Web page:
Floating-rate loans generally are subject to restrictions on resale and they sometimes trade infrequently in the secondary market, and as a result may be more difficult to value, buy, or sell. The loan might not be fully collateralized, which may cause it to decline significantly in value.
Stock markets are volatile and can fluctuate significantly in response to company, industry, political, regulatory, market, or economic developments. Investing in stock involves risk, including the possible loss of principal.
Foreign markets can be more volatile than U.S. markets because of increased risks of adverse issuer, political, market, or economic developments, all of which are magnified in emerging markets. These risks are particularly significant for funds that focus on a single country or region.
S&P 500 is a registered service mark of Standard & Poor's Financial Services LLC.
Sector funds can be more volatile because of their narrow concentration in a specific industry.
Certain investment firms whose funds are available through the FundsNetwork® program for Fidelity were offered the opportunity to participate in this event. Fidelity considered a variety of factors when making the final firm selection. Firms may compensate Fidelity for participating in this event, including reimbursement for expenses.
ETFs are subject to market fluctuation and the risks of their underlying investments. ETFs are subject to management fees and other expenses. Unlike mutual funds, ETF shares are bought and sold at market price, which may be higher or lower than their NAV, and are not individually redeemed from the fund.
For iShares ETFs, Fidelity receives compensation from the ETF sponsor and/or its affiliates in connection with an exclusive, long-term marketing program that includes promotion of iShares ETFs and inclusion of iShares funds in certain FBS platforms and investment programs. Additional information about the sources, amounts, and terms of compensation is described in the ETF’s prospectus and related documents. Fidelity may add or waive commissions on ETFs without prior notice. BlackRock and iShares are registered trademarks of BlackRock, Inc. and its affiliates.
Portfolio Review is an educational tool.
As of August 30, 2013 the NFJ All-Cap Value Fund held the following securities named in this article (percentages indicate the percentage of base market value of the total fund): Cisco, 2.35%, Microsoft, 2.31%, Intel, 1.29%, International Paper, 2.37%, and Ford, 1.33%.
As of August 30, 2013, the Fidelity Select Energy Portfolio held the following security named in this article: Cabot Oil & Gas, 2.19%.
Fidelity Brokerage Services LLC, Member NYSE, SIPC, 900 Salem Street, Smithfield, RI 02917
665930.1.1

Value harder to find

Attractively valued investments still exist, but the opportunity set has narrowed in recent years. I analyze investments based on their appreciation, income, and preservation profile. Today, that analysis leads me to believe the market has discounted much of the improving fundamentals and is approximately fairly valued. My team has been finding it incrementally more difficult to identify new ideas that fit our investment criteria. However, we've been actively investing in companies where we have a high degree of confidence in their earnings sustainability over the next two to three years.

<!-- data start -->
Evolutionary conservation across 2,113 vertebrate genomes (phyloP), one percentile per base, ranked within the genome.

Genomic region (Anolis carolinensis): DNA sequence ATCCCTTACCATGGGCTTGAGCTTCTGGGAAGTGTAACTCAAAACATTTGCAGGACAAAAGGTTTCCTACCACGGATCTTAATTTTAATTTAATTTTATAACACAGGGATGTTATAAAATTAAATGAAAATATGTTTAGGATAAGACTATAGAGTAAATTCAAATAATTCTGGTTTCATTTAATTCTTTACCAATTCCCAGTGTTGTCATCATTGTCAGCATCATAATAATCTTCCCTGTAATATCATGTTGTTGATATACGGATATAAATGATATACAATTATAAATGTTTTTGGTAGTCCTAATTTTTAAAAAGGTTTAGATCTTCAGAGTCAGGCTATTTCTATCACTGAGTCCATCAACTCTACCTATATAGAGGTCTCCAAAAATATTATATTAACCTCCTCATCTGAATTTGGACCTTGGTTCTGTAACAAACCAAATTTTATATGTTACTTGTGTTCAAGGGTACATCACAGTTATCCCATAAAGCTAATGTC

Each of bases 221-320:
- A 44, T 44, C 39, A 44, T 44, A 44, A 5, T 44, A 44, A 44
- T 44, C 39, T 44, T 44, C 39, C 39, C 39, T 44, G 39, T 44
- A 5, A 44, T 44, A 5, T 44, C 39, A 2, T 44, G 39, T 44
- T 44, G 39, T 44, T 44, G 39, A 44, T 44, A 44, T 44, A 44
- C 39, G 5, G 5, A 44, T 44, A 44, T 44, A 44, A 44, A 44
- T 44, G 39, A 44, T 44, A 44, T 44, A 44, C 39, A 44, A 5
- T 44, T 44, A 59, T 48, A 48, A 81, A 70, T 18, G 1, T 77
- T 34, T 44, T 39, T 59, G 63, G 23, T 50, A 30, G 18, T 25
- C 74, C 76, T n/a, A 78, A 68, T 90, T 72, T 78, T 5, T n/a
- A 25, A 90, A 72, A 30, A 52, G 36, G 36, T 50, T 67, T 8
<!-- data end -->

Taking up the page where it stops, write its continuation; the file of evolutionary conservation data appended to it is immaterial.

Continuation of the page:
Given the unprecedented liquidity injected into the global financial system, I think it’s prudent to be careful about the valuations we’re assigning companies. It’s easy to find complacency with stocks up 20% year to date, and that is when you should be the most skeptical and focus on the level of conviction in your independent analysis.

Staples, European cyclicals, and dividend growth

My team at Invesco has been focused on areas of the marketplace that generate stable levels of high free cash flow, such as our investments in consumer staples. We believe that their earnings profiles are much more realistic over the next two years and that their margins are below historical peaks, unlike many other sectors of the economy.

We’re also finding opportunities in Europe. In our opinion, the marketplace has not recognized the earning power of some of the more capital-intensive companies—given the muted and lagged recovery in the region. But of course, one must measure the downside risks, such as the impact of a sustained period of below-trend consumer spending.

We are also very positive on dividend growth outlook. Payout ratios (the percentage of earnings paid out to shareholders) have improved from this cycle’s low of 27% to 34% today, but remain below long-term averages. Free cash flow is still growing in excess of net income for most companies, and balance sheets are very strong—meaning there is room for dividends to increase from here. The average return on equity (ROE) for S&P 500 companies currently is 19%, with little top-line growth and flat to declining incremental margins. In this environment, growing your return of capital to shareholders via dividends has been rewarded by investors.

Management teams have been able to navigate a very low top-line growth environment and still deliver strong earnings since the recession. The market is also beginning to accept mergers and acquisitions (M&A) if they involve reasonably priced deals.

Liquidity and the great unwind